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English definition of “grant”

grant

noun [C] uk   /ɡrɑːnt/ us    /ɡrænt/
B1 an amount of money given especially by the government to a person or organization for a special purpose: a student/research grant a local authority/government grant [+ to infinitive] They gave/awarded her a grant to study abroad for one year.

grant

verb uk   /ɡrɑːnt/ us    /ɡrænt/

grant verb (GIVE)

B2 [T] to give or allow someone something, usually in an official way: [+ two objects] They granted her an entry visa. He was granted asylum.formal She granted their request/wish.

grant verb (ACCEPT)

[T + (that)] to accept that something is true, often before expressing an opposite opinion: I grant that it must have been upsetting but even so I think she made a bit of a fuss. I grant you (= it is true that), it's a difficult situation but I feel sure he could have handled it more sensitively. take sth for granted B2 to believe something to be the truth without even thinking about it: I didn't realize that Melanie hadn't been to college - I suppose I just took it for granted. take sth or sb for granted B2 If you take situations or people for granted, you do not realize or show that you are grateful for how much you get from them: One of the problems with relationships is that after a while you just take each other for granted.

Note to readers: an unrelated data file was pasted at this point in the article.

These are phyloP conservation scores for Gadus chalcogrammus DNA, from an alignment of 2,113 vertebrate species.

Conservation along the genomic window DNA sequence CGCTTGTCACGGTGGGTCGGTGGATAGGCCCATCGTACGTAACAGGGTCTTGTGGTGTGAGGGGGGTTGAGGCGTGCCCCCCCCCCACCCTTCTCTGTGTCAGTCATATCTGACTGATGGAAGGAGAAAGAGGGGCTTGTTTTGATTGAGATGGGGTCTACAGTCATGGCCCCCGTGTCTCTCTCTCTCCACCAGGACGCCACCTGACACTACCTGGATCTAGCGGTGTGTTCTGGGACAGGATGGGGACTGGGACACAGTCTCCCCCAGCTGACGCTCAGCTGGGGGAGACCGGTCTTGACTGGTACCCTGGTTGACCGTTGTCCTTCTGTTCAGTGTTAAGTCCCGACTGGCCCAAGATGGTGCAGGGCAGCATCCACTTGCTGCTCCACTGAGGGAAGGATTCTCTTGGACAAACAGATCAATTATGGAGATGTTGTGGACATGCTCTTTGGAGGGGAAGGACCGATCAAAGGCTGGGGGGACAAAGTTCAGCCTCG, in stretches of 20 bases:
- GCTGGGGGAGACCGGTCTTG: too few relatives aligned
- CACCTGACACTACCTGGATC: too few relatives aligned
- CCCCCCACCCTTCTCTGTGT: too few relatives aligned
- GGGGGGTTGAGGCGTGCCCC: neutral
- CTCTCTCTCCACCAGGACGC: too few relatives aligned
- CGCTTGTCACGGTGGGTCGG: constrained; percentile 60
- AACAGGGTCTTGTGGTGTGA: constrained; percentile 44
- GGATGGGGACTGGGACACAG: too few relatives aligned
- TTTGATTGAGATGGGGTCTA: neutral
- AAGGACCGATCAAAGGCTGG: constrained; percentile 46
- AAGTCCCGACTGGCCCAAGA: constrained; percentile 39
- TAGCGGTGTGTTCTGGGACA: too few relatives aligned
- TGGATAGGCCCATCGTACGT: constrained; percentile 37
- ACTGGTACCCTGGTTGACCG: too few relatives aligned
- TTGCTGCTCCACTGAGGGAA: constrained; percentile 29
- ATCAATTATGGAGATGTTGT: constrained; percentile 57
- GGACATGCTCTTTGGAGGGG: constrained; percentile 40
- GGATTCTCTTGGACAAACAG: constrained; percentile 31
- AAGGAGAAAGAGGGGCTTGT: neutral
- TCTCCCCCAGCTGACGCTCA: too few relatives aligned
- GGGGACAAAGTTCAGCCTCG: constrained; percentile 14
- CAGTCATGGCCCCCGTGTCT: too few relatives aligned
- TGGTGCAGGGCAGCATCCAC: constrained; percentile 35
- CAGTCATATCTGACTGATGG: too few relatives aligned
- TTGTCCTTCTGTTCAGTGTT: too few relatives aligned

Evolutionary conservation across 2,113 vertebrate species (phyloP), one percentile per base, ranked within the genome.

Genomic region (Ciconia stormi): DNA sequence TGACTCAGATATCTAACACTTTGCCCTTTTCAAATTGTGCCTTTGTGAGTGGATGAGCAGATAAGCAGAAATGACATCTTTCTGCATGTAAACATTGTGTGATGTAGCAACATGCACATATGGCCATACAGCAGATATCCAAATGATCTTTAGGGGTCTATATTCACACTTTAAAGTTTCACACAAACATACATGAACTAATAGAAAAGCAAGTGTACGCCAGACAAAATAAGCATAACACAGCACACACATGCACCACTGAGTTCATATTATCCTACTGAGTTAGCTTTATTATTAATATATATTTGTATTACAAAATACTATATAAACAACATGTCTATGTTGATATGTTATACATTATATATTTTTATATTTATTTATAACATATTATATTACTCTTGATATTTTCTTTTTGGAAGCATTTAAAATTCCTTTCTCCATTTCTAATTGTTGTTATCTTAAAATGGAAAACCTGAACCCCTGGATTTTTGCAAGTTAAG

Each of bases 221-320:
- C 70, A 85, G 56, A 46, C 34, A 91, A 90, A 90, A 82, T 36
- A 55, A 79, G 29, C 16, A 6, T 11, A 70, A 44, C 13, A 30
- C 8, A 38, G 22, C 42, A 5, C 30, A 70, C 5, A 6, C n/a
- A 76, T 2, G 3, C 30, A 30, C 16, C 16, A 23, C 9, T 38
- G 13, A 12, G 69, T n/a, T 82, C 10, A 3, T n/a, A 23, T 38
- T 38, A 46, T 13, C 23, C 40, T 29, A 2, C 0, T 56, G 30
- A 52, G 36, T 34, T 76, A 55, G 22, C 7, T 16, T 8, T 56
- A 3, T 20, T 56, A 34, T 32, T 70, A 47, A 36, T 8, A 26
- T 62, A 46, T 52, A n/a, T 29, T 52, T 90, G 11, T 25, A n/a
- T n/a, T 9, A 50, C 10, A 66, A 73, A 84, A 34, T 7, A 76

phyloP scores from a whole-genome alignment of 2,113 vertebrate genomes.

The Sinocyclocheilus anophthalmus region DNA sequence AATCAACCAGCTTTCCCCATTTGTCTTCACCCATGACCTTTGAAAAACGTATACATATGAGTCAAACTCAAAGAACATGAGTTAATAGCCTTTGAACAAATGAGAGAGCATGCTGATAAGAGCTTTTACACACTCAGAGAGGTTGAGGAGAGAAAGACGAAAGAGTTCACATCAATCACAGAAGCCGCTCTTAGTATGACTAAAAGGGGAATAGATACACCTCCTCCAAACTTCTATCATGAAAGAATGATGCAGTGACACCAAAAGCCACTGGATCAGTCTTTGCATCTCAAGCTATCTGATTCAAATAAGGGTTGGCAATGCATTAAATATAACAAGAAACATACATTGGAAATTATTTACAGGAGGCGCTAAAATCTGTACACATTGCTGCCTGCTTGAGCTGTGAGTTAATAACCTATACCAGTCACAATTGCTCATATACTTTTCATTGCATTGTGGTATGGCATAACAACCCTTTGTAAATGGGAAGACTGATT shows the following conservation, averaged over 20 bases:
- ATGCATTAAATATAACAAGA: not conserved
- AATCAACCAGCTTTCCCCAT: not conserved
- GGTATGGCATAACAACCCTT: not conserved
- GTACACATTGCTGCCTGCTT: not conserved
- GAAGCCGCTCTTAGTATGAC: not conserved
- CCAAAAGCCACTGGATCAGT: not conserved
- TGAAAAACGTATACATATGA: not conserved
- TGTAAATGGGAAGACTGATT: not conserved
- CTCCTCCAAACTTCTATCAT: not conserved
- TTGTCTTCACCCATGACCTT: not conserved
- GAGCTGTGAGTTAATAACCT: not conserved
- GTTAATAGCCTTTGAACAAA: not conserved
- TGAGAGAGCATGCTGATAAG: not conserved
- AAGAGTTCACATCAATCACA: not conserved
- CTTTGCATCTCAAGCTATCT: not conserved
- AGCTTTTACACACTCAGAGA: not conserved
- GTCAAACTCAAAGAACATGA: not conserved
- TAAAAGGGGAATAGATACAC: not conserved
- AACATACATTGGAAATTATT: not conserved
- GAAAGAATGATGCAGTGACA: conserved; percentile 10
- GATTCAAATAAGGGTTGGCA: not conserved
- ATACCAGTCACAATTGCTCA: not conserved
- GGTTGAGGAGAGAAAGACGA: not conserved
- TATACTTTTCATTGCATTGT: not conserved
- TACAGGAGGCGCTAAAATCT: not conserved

granted
conjunction uk   /ˈɡrɑːn.tɪd/ us    /ˈɡræn.t̬ɪd/
used to mean 'if you accept' something: Granted (that) the story's true, what are you going to do about it?
(Definition of grant from the Cambridge Advanced Learners Dictionary & Thesaurus © Cambridge University Press)
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